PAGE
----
In addition to permanent protection, OVH has upgraded its Tilera Firewall with packet validation. In a communication, this works as a middleman, so to speak. Accepts the requests, checks them and forwards them. In addition, this checks the outgoing packets for accuracy. Thus, the Tilera Firewall has full control over the communication and thus can very well distinguish the legitimate requests from the wrong requests.
If it passes a request that is incorrect, it will reach the server but the server responds with an error message that Tilera receives and knows that the request is not legitimate. It updates its filter rules and all other requests are filtered successfully. (Damn hard to explain lol.)
Again, I can only recommend the OVH Game Protection. This works with Teamspeak as efficiently as with the supported games.
Akamai or Prolexic. Since Akamai owns a large global infrastructure, they are forearmed for big attacks. They also have their own filters for HTTP attacks. However, their offers are also very expensive but unreservedly recommendable. And even if they have just recently dropped Krebsonsecurity.
We're talking about attacks beyond good and evil. Over 1 Tbit / s SYN is very very out of touch with reality and is extremely rare.
There are many other providers and everyone has their strengths and weaknesses.
The best protection does not exist, because each one is better for a different kind of service.
It should definitely be placed on providers with specific solutions developed for an application.
|Differences bewteen DDoS filtering solutions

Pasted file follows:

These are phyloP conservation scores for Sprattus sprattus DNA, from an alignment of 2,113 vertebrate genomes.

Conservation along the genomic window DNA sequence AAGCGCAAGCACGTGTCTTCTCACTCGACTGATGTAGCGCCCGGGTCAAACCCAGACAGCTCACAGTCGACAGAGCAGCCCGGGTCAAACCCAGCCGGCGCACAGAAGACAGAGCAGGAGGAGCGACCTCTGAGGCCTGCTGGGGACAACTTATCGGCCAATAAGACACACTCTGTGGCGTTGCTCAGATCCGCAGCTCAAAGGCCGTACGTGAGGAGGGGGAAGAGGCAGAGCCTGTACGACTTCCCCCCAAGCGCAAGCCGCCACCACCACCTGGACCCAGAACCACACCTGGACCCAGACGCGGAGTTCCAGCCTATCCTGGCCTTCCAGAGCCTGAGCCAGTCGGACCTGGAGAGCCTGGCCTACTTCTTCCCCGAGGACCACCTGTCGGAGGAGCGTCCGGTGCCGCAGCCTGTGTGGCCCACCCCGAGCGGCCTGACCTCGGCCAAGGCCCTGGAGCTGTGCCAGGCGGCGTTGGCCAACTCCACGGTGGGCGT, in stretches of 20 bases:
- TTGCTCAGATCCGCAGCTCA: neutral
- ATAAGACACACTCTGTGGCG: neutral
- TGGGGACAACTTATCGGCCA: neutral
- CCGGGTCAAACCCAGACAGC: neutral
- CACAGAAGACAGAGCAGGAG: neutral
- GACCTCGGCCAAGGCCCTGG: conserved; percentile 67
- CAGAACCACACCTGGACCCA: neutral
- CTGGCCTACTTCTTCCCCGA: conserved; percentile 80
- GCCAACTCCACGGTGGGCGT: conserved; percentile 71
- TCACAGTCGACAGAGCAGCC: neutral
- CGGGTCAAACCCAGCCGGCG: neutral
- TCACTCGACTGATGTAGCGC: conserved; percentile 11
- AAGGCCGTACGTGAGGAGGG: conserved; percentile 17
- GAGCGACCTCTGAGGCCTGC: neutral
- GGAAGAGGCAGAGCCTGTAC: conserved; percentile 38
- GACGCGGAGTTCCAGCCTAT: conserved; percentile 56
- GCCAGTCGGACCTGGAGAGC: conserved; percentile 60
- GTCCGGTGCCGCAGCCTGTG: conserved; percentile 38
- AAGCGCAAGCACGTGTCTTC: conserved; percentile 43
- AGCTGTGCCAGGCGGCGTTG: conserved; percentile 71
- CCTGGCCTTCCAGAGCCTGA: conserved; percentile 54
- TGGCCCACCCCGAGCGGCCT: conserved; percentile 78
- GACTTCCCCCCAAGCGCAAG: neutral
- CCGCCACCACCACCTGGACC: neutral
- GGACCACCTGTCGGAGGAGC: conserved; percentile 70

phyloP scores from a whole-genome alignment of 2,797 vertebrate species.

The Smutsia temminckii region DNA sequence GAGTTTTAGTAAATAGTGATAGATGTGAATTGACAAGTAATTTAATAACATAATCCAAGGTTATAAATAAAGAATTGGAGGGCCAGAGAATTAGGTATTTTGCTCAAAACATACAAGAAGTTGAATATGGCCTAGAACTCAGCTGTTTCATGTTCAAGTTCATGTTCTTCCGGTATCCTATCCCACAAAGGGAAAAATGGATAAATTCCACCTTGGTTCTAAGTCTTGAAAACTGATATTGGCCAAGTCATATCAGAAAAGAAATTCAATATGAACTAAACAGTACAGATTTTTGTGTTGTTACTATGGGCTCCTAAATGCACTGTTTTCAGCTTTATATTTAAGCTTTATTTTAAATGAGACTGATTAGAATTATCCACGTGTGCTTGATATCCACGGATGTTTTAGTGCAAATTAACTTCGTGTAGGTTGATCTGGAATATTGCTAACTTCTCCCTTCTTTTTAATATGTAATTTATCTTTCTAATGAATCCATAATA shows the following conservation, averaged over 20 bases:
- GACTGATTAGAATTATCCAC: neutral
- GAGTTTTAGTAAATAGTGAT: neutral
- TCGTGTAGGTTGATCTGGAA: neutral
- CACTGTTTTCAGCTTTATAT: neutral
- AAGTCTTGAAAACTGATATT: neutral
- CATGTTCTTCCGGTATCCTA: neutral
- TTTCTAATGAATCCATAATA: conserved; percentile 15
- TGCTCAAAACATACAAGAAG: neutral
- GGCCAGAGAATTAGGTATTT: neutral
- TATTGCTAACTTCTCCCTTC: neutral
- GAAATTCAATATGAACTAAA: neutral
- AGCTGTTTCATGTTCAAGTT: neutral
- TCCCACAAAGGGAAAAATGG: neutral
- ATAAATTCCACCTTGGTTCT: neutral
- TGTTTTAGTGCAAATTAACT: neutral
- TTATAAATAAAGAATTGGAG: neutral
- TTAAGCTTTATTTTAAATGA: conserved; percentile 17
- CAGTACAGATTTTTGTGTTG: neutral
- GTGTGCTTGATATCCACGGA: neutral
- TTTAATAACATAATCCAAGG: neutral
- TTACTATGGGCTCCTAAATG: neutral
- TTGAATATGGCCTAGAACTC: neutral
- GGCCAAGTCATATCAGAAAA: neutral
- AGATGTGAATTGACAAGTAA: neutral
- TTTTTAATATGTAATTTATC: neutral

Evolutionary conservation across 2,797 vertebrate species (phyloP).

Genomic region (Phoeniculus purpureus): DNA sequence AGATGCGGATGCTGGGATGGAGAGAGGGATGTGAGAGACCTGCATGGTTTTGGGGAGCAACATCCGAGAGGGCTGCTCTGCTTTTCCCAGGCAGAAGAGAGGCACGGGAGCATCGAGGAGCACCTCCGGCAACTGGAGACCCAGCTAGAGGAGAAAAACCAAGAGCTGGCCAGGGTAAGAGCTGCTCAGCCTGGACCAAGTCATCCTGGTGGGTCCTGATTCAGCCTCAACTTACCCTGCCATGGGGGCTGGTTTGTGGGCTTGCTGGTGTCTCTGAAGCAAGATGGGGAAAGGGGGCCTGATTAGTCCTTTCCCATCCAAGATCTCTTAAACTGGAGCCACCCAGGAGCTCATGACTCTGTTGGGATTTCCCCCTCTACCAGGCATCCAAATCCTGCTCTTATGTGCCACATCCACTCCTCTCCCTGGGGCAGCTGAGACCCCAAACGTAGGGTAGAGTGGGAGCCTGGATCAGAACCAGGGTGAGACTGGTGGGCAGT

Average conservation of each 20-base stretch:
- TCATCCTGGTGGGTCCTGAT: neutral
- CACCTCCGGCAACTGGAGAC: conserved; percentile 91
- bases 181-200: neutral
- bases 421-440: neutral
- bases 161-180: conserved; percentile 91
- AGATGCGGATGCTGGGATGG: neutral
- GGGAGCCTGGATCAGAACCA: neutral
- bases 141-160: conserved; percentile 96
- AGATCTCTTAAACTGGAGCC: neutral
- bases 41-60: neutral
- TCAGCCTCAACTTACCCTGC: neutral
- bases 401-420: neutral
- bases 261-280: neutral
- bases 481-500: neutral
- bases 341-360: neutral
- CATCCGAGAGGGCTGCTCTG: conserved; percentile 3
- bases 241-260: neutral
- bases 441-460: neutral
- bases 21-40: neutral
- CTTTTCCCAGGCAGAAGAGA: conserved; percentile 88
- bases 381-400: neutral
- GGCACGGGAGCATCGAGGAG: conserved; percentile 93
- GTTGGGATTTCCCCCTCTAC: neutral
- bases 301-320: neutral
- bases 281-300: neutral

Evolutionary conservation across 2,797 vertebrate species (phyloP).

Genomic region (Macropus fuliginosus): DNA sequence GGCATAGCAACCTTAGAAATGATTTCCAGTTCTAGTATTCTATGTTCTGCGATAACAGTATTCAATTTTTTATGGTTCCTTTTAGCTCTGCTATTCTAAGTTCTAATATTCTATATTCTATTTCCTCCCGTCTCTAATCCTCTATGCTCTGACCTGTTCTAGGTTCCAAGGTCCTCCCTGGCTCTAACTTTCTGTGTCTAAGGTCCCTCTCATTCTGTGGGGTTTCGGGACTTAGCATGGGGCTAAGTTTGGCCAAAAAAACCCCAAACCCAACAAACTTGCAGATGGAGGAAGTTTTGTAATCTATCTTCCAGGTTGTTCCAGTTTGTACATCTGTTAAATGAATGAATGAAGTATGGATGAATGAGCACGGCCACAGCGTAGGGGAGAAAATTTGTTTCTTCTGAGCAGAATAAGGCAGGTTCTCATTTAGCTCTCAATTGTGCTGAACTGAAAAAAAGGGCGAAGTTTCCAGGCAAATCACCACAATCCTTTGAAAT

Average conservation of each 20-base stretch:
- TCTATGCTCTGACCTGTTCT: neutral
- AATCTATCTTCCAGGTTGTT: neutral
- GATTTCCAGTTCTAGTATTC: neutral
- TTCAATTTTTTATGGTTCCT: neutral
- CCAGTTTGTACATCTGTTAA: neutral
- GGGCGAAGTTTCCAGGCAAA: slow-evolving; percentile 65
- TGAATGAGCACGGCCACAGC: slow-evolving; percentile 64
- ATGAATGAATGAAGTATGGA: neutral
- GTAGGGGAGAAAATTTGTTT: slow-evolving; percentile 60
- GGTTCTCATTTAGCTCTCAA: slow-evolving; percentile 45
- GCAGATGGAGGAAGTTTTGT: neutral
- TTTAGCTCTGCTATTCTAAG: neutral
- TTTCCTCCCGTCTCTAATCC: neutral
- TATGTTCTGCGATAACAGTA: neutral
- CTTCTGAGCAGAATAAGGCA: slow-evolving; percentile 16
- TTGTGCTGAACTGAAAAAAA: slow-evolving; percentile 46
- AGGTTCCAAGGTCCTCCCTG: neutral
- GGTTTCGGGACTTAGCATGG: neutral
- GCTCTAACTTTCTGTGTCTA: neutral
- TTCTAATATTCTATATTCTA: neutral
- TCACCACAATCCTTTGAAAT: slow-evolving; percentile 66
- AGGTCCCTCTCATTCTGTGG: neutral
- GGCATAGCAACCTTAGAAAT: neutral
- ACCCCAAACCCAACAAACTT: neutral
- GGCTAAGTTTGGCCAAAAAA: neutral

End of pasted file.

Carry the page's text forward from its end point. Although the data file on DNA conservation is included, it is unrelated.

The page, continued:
| OVH VAC
VAC by OVH is a very well developed Anti-DDoS solution. They filter pretty much all attacks (except application-specific UDP attacks for example Teamspeak 3, Counter Strike etc.) and knows almost no limits. Since 2013 there is OVH VAC and since then no customer has been routed to zero.
According to OVH, the official limits are around 640 Gbit / s (160 Gbit / s per VAC), but in 2016 OVH received an attack of 1.1 Tbit / s TCP and was able to successfully fendof the attack without any significant traffic congestion.
Only small problems with Spanish customers. Furthermore, the OVH VAC responds within a few seconds and is very good as "In case if ...." Protection.
But as you know, this is also available in the permanent version. Another point for OVH VAC is the upcoming upgrade this year. Which increases the capacity of 640 Gbit / s to about 5 Tbit / s 8o The whole succeeds by FPGA controllers, which are able to very CPU intensive calculations (DDoS Traffic filter?!: P) a lot faster than ordinary CPU's to manage something. If that's not a word. The only downside right now is the missing Layer 7 filter for web attacks such as Wordpress Pingback or Joomla Amplification.